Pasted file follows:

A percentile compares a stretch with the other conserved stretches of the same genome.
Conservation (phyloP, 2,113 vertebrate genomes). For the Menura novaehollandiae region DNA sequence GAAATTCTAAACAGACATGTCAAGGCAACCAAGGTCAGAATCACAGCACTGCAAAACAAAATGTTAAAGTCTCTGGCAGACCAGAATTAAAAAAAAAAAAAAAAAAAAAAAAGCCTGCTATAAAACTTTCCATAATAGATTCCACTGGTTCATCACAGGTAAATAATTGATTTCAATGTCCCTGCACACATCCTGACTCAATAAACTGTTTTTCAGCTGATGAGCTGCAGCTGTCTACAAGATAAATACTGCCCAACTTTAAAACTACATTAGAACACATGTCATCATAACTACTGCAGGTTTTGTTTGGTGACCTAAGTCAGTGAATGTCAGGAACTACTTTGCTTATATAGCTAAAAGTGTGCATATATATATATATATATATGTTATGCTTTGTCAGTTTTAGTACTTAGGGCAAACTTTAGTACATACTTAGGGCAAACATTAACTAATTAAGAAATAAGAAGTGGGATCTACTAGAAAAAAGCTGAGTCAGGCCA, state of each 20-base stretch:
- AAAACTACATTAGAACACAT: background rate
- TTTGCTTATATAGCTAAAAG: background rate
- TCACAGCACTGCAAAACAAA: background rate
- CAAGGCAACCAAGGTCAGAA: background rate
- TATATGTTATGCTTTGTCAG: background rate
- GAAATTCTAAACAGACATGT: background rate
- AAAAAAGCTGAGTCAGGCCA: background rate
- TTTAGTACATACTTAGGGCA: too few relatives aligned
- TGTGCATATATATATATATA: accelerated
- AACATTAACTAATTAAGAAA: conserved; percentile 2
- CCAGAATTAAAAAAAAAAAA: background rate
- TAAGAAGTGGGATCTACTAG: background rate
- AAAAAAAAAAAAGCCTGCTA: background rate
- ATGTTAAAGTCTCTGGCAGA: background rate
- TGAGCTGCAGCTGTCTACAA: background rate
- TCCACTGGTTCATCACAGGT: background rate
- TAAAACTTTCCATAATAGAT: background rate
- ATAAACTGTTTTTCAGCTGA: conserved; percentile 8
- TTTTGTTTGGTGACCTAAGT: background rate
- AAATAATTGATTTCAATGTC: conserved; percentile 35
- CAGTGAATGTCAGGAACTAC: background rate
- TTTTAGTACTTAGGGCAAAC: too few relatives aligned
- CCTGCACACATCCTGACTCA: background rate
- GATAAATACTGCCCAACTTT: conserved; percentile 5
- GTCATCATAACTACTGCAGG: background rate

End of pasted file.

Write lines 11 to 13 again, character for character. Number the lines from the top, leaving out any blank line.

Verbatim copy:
- TGTGCATATATATATATATA: accelerated
- AACATTAACTAATTAAGAAA: conserved; percentile 2
- CCAGAATTAAAAAAAAAAAA: background rate